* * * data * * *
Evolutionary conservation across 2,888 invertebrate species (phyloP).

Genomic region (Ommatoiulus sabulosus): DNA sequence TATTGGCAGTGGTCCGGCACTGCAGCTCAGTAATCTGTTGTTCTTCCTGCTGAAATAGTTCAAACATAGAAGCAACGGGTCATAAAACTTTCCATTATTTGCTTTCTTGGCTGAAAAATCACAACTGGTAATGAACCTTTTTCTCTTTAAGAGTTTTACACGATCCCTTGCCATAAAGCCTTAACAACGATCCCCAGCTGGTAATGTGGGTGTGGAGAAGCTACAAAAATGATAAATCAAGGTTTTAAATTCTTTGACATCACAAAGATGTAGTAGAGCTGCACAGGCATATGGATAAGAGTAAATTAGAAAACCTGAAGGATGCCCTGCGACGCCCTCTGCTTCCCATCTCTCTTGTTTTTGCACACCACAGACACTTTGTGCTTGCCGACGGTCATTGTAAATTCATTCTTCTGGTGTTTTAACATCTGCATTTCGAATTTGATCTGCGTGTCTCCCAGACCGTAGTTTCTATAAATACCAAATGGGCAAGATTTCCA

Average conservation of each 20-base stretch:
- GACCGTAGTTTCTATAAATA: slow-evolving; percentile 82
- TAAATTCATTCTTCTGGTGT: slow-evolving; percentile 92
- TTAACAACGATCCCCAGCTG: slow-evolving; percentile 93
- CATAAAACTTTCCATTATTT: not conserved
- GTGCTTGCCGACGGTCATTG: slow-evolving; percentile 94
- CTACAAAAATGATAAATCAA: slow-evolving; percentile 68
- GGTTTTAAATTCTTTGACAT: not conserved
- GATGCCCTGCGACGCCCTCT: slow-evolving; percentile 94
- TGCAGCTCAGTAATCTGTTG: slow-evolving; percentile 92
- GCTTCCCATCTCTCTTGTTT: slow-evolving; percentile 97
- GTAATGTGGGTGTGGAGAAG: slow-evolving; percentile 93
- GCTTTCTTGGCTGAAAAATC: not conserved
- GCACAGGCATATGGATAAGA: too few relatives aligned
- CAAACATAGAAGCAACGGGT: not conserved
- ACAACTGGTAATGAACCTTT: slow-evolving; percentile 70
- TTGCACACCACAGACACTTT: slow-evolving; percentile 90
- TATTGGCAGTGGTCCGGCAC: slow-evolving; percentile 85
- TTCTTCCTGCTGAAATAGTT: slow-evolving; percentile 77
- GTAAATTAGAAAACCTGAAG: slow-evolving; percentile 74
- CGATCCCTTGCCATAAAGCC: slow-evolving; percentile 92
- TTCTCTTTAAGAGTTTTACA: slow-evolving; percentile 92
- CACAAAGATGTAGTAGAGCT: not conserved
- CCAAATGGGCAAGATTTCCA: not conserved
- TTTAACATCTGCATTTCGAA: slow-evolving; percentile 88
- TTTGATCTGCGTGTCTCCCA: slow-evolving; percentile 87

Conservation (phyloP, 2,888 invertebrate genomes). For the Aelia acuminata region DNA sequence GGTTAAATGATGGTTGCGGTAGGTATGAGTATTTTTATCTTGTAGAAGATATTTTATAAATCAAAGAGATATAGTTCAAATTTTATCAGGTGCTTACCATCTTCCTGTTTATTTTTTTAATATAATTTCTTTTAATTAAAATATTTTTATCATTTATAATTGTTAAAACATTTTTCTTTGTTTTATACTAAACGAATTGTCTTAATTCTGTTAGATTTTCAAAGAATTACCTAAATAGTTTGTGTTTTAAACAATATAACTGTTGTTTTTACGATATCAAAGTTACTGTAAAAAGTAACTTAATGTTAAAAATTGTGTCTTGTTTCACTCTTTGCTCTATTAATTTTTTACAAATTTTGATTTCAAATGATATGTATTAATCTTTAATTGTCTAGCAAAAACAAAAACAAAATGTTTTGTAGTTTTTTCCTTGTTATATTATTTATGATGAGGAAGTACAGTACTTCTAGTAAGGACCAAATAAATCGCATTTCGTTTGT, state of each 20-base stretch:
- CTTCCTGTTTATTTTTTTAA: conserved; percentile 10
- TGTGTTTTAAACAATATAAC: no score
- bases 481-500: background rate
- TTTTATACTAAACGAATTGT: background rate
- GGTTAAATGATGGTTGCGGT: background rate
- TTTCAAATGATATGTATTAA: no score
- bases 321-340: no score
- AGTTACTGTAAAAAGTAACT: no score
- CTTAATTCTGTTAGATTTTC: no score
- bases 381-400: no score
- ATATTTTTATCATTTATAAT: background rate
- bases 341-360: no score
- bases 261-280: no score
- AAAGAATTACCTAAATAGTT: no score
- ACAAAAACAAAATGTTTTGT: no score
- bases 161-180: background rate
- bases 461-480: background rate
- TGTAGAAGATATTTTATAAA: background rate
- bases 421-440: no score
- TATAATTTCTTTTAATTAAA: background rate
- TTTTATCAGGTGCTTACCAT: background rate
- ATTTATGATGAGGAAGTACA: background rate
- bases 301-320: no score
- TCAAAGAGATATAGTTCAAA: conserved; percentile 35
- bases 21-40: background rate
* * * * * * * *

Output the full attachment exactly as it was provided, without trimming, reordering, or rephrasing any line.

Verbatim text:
Evolutionary conservation across 2,888 invertebrate species (phyloP).

Genomic region (Ommatoiulus sabulosus): DNA sequence TATTGGCAGTGGTCCGGCACTGCAGCTCAGTAATCTGTTGTTCTTCCTGCTGAAATAGTTCAAACATAGAAGCAACGGGTCATAAAACTTTCCATTATTTGCTTTCTTGGCTGAAAAATCACAACTGGTAATGAACCTTTTTCTCTTTAAGAGTTTTACACGATCCCTTGCCATAAAGCCTTAACAACGATCCCCAGCTGGTAATGTGGGTGTGGAGAAGCTACAAAAATGATAAATCAAGGTTTTAAATTCTTTGACATCACAAAGATGTAGTAGAGCTGCACAGGCATATGGATAAGAGTAAATTAGAAAACCTGAAGGATGCCCTGCGACGCCCTCTGCTTCCCATCTCTCTTGTTTTTGCACACCACAGACACTTTGTGCTTGCCGACGGTCATTGTAAATTCATTCTTCTGGTGTTTTAACATCTGCATTTCGAATTTGATCTGCGTGTCTCCCAGACCGTAGTTTCTATAAATACCAAATGGGCAAGATTTCCA

Average conservation of each 20-base stretch:
- GACCGTAGTTTCTATAAATA: slow-evolving; percentile 82
- TAAATTCATTCTTCTGGTGT: slow-evolving; percentile 92
- TTAACAACGATCCCCAGCTG: slow-evolving; percentile 93
- CATAAAACTTTCCATTATTT: not conserved
- GTGCTTGCCGACGGTCATTG: slow-evolving; percentile 94
- CTACAAAAATGATAAATCAA: slow-evolving; percentile 68
- GGTTTTAAATTCTTTGACAT: not conserved
- GATGCCCTGCGACGCCCTCT: slow-evolving; percentile 94
- TGCAGCTCAGTAATCTGTTG: slow-evolving; percentile 92
- GCTTCCCATCTCTCTTGTTT: slow-evolving; percentile 97
- GTAATGTGGGTGTGGAGAAG: slow-evolving; percentile 93
- GCTTTCTTGGCTGAAAAATC: not conserved
- GCACAGGCATATGGATAAGA: too few relatives aligned
- CAAACATAGAAGCAACGGGT: not conserved
- ACAACTGGTAATGAACCTTT: slow-evolving; percentile 70
- TTGCACACCACAGACACTTT: slow-evolving; percentile 90
- TATTGGCAGTGGTCCGGCAC: slow-evolving; percentile 85
- TTCTTCCTGCTGAAATAGTT: slow-evolving; percentile 77
- GTAAATTAGAAAACCTGAAG: slow-evolving; percentile 74
- CGATCCCTTGCCATAAAGCC: slow-evolving; percentile 92
- TTCTCTTTAAGAGTTTTACA: slow-evolving; percentile 92
- CACAAAGATGTAGTAGAGCT: not conserved
- CCAAATGGGCAAGATTTCCA: not conserved
- TTTAACATCTGCATTTCGAA: slow-evolving; percentile 88
- TTTGATCTGCGTGTCTCCCA: slow-evolving; percentile 87

Conservation (phyloP, 2,888 invertebrate genomes). For the Aelia acuminata region DNA sequence GGTTAAATGATGGTTGCGGTAGGTATGAGTATTTTTATCTTGTAGAAGATATTTTATAAATCAAAGAGATATAGTTCAAATTTTATCAGGTGCTTACCATCTTCCTGTTTATTTTTTTAATATAATTTCTTTTAATTAAAATATTTTTATCATTTATAATTGTTAAAACATTTTTCTTTGTTTTATACTAAACGAATTGTCTTAATTCTGTTAGATTTTCAAAGAATTACCTAAATAGTTTGTGTTTTAAACAATATAACTGTTGTTTTTACGATATCAAAGTTACTGTAAAAAGTAACTTAATGTTAAAAATTGTGTCTTGTTTCACTCTTTGCTCTATTAATTTTTTACAAATTTTGATTTCAAATGATATGTATTAATCTTTAATTGTCTAGCAAAAACAAAAACAAAATGTTTTGTAGTTTTTTCCTTGTTATATTATTTATGATGAGGAAGTACAGTACTTCTAGTAAGGACCAAATAAATCGCATTTCGTTTGT, state of each 20-base stretch:
- CTTCCTGTTTATTTTTTTAA: conserved; percentile 10
- TGTGTTTTAAACAATATAAC: no score
- bases 481-500: background rate
- TTTTATACTAAACGAATTGT: background rate
- GGTTAAATGATGGTTGCGGT: background rate
- TTTCAAATGATATGTATTAA: no score
- bases 321-340: no score
- AGTTACTGTAAAAAGTAACT: no score
- CTTAATTCTGTTAGATTTTC: no score
- bases 381-400: no score
- ATATTTTTATCATTTATAAT: background rate
- bases 341-360: no score
- bases 261-280: no score
- AAAGAATTACCTAAATAGTT: no score
- ACAAAAACAAAATGTTTTGT: no score
- bases 161-180: background rate
- bases 461-480: background rate
- TGTAGAAGATATTTTATAAA: background rate
- bases 421-440: no score
- TATAATTTCTTTTAATTAAA: background rate
- TTTTATCAGGTGCTTACCAT: background rate
- ATTTATGATGAGGAAGTACA: background rate
- bases 301-320: no score
- TCAAAGAGATATAGTTCAAA: conserved; percentile 35
- bases 21-40: background rate